The Full and Interesting Life of Benjamin Franklin

The Autobiography of Benjamin FranklinThe Autobiography of Benjamin Franklin by Benjamin Franklin

My rating: 4 of 5 stars

Franklin lived an amazing life, and wrote about it with wit and style in this autobiography. Born to a large Protestant family, he focuses on virtue in the first part of his book. Setting himself up as a printer, it's industry over idleness, arbitration over contention, temperance and frugality over indulgence and drink. He rejects Christian doctrine overtly while still believing in God, which leads him directly into moralism. With youthful zeal he sets the goal of becoming morally perfect, admitting he never reached it, but claiming he was better for the attempt. When he pursues humility the best he can do is the appearance of it, making him more persuasive in debates with others. This is very good advice, as it applies to rhetoric, but doesn't touch the heart of pride, which he sees everywhere including in himself.

He encouraged non-sectarian behavior, wanting to unite the public instead of let religious doctrine divide. He enjoyed George Whitefield's speaking ability but disagreed with his Christianity.

I was surprised at how little there was about the Revolutionary War in it. Franklin was in Paris for most of it, the American face appealing to the French for help. His rude reception in London after the Stamp Act was fun to read.

I learned a lot in his longer account of disputes between colonial assemblies, the Crown and Parliament over how to fund the French-Indian War. His satire about the King of Prussia claiming Britain for his own was delightful - his point being to refute the idea that the Stamp Act and other taxes were justified to pay for the war. His critique of Britain's many trade restrictions for the colonies was piercing. He noticed the incompetence of the British army in some respects during this war, which likely gave confidence that they could win in a confrontation.

When he came back to Philadelphia in 1776, just in time for the Constitutional
Convention, his account of London's posture toward the colonies was heavily relied upon in their deliberations.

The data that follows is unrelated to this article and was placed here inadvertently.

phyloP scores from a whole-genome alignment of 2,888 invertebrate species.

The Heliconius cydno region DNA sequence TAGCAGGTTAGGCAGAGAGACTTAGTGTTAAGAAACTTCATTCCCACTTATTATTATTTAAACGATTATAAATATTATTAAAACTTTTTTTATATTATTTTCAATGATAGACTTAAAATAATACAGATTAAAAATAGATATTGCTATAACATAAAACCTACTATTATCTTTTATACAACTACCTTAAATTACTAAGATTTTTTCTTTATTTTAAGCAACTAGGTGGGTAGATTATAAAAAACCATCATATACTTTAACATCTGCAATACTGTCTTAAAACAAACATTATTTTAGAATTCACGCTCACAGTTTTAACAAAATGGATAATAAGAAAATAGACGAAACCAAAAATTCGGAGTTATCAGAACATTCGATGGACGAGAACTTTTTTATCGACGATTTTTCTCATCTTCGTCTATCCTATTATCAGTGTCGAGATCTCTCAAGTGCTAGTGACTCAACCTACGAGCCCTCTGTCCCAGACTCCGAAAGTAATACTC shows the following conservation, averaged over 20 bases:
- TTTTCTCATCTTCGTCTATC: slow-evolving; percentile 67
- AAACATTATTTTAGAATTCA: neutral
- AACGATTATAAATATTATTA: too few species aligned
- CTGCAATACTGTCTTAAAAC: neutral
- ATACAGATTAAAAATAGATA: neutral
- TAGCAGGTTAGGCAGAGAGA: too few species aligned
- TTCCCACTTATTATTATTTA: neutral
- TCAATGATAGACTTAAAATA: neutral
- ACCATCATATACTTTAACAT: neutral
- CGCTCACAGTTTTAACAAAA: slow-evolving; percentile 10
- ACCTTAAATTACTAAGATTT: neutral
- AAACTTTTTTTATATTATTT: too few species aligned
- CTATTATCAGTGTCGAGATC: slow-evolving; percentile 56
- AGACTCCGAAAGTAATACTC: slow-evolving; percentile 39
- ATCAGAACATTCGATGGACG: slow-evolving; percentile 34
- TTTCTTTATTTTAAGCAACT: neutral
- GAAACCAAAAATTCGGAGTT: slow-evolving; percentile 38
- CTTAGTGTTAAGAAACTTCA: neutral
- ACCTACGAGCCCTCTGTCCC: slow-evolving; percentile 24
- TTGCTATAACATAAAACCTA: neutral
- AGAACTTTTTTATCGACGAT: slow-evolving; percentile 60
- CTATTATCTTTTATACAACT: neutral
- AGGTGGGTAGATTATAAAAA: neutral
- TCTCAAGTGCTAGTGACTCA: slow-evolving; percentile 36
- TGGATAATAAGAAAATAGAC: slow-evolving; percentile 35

Franklin seems to have started everything in Philadelphia: the library, the fire department, etc. He rejected slanderous journalism, refusing to print it. Later he moved in the highest circles of London and Paris society, with the like of Adam Smith and pretty French salon ladies.

On his return to America after serving as diplomat after the war, he served as governor of Pennsylvania for a few years, before retiring.

I'll end with a brief excerpt:

"As the chief ends of conversation are to inform or to be informed, to please or to persuade, I wish well-meaning, sensible men would not lessen their power of doing good by a positive, assuming manner [pushy, cocky, self-assurance they are right], that seldom fails to disgust, tends to create opposition and to defeat every one of those purposes for which speech was given to us, to wit, giving or receiving information or pleasure" (page 26).

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Surviving Un-Schooling

Surviving the Applewhites (Applewhites, #1)Surviving the Applewhites by Stephanie S. Tolan

My rating: 2 of 5 stars

Not very good.

A chaotic home-schooling family takes in a juvenile delinquent and reforms him by involving him in a big family project.

The premise is right up my alley, but there were a lot of drawbacks. Both parents are self-absorbed to the point of narcissism and neglect. The definition of education leaves a lot to be desired. The whole premise that if you just set kids free to be on their own they will learn best, is off-base.

On the bright side, it does help kids relate to:
1. Being an organized personality in a chaotic environment - frustrating!
2. A new family member to adjust to.
3. Finding your gift and contribution to make to the group.

The Sound of Music was a nice touch.

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Lincoln's Childhood, for Children

Abe Lincoln Grows UpAbe Lincoln Grows Up by Carl Sandburg

My rating: 4 of 5 stars

Lincoln has always intrigued me, and even more so since moving to the South and discovering people who still revile him.

Carl Sandburg wrote a classic biography in 1926, and this is something of a children's version of it, I gather. Sandburg's writing exquisitely captures the spirit of the nation during Lincoln's childhood years. This book covers Abe's life until he leaves his parents at 19 years of age.

Westward expansion was front and center, Lincoln's own father moving them several times from Kentucky to Indiana and Illinois. Indian hostility was intense. Johnny Appleseed and Mr Audubon make cameo appearances.